Laurence (58), who is retired from Astra Zeneca, said: “I’ll happily fill any gaps on volunteer rotas. It’s important we keep the professionals free to carry on what they’re trained to do.

“My son Jack (18) and daughter Emma  (16) both left Tytherington School the day schools were forced to shut down. Their last day at school was a really emotional time and they had to say quick goodbyes to their school friends.”

Katie Porter Talks Christmas Tree Collection

Kate Porter who is part of the East Cheshire Hospice Christmas Tree Collection team.

 

Kate Porter is following in the footsteps of her late father by visiting homes to support East Cheshire Hospice.

The Macclesfield mum-of-two is a van driver for the charity’s Christmas Tree Collection service which swings into action again this weekend (Jan 11/12).

Her dad Oliver Hanson (71) was also a Hospice volunteer and collected lottery money for the charity right up until his death in 2006.

On his weekly rounds he would be offered tea and cakes by customers who enjoyed a chat as much as he did.

Kate said: “The Hospice and his lottery round were dear to his heart and I felt like I needed to carry on his legacy.”

“It was only when I saw how many of his lottery customers were at his funeral that I realised just how much the role meant to him.”

“He was out in all weathers knocking on doors collecting the £1 lottery subs and was well known at the Hospice, though he never made a song and dance about it.”

For the last 14 years, Kate has helped with the tree collection, starting as a crew member before becoming the first female van driver a few years ago.

Kate works as a PA for HealthCare 21 Communications and toy and game inventors Carterbench, both based in Macclesfield.

Her partner Chris Nixon has helped with the tree collection for the last eight years after son Sam and daughter Bex assisted early on.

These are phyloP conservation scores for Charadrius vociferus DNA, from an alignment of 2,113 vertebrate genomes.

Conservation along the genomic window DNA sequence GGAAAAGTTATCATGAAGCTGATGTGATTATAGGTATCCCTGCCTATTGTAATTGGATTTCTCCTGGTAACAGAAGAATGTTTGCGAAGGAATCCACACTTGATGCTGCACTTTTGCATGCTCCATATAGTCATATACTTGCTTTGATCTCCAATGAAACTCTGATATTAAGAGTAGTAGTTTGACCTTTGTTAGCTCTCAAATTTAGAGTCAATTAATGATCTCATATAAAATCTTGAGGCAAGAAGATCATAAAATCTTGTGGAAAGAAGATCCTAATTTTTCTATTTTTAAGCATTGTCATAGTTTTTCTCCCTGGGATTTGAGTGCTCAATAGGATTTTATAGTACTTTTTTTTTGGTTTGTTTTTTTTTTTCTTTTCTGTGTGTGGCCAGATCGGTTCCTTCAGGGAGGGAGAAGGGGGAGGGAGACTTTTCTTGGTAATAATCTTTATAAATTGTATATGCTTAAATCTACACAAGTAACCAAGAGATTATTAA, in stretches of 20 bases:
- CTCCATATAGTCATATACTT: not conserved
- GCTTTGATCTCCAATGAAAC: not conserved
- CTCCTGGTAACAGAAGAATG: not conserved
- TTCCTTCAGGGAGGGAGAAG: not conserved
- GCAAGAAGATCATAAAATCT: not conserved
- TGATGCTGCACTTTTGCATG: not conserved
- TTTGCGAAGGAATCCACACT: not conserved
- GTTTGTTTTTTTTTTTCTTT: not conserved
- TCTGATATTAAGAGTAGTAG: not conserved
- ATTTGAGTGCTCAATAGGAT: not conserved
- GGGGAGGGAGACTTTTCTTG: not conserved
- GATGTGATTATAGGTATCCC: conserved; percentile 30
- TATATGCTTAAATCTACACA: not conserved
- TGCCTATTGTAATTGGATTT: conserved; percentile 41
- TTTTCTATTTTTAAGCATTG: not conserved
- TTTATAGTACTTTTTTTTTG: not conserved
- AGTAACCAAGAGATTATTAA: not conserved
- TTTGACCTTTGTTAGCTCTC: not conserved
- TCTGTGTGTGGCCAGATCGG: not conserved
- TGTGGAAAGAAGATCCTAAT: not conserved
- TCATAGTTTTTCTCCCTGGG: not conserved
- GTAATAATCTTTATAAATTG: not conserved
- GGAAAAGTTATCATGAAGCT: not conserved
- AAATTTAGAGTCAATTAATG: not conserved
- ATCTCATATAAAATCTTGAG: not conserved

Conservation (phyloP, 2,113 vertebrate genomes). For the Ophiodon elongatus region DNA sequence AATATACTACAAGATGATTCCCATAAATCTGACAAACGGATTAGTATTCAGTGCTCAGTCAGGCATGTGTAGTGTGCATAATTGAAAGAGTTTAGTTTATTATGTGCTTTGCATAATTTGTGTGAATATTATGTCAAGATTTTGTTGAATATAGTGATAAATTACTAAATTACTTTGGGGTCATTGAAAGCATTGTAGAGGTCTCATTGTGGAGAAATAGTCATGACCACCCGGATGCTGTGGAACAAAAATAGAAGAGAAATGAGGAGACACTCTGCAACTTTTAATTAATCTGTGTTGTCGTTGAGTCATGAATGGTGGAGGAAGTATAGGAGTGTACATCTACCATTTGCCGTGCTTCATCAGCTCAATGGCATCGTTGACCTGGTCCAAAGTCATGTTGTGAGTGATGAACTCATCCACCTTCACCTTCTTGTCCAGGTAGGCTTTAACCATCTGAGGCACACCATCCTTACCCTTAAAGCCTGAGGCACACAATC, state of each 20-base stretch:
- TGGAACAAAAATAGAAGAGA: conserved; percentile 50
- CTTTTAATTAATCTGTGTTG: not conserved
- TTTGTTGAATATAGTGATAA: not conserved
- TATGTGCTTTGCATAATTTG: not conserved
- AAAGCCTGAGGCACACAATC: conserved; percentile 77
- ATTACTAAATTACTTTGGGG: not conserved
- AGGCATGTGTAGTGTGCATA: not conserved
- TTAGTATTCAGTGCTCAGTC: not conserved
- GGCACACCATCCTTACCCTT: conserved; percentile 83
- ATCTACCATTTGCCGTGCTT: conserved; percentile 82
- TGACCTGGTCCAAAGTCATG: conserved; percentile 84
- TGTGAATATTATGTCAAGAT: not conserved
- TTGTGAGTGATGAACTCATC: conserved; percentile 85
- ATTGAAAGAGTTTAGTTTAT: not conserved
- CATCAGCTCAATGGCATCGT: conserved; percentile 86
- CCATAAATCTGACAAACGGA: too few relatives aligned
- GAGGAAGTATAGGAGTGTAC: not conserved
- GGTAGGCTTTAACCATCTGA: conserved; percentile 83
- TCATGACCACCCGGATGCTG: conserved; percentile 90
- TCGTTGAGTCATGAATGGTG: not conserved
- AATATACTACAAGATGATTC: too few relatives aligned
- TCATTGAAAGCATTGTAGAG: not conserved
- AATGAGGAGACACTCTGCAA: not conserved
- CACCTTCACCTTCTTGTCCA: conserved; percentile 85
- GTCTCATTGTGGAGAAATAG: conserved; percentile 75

“When you do it once you get hooked. It’s such a positive day and the organisers and everyone else is so welcoming and make you feel part of it.”

“I’m proud of my female van driving role and I usually do the pick-ups which are furthest from Macclesfield.  I like driving and there’s probably as many women who help out in various roles as men.”

“The collection keeps getting bigger, so every year we need more help. There’s a great team spirit even when it’s pouring with rain.”

* The collection covers Macclesfield, Wilmslow, Alderley Edge, Bollington, Prestbury, Poynton, Congleton and Knutsford.  Post codes CW12, SK9, SK10, SK11, SK12 and WA16.

News Round up – Christmas Tree Eco-friendly Collection, Nepal Trek Success & Santa Dash

East Cheshire Hospice is having an even greener Christmas with its tree collection at the heart of its eco-friendly plans.

All trees collected on Saturday, January 11, and Sunday, January, 12, will be recycled  by Ansa Environmental Services, a subsidiary of Cheshire East Council, at its West Park site.

The donations received from owners for removing their trees funds the care of Hospice patients, their families and carers.

The recycled trees are turned into mulch which is either turned into compost for parks and gardens or used in biomass boilers.

The green push has continued this year with the introduction of flyers printed on recycled paper which can then be re-used. Cardboard leaflet holders have also replaced plastic versions.

Visit  www.echtrees.org.uk, or call the customer care hotline 01625 708939, to register a tree for collection.

The scheme run by volunteers has raised more than £1m for the Hospice since it began 20 years ago.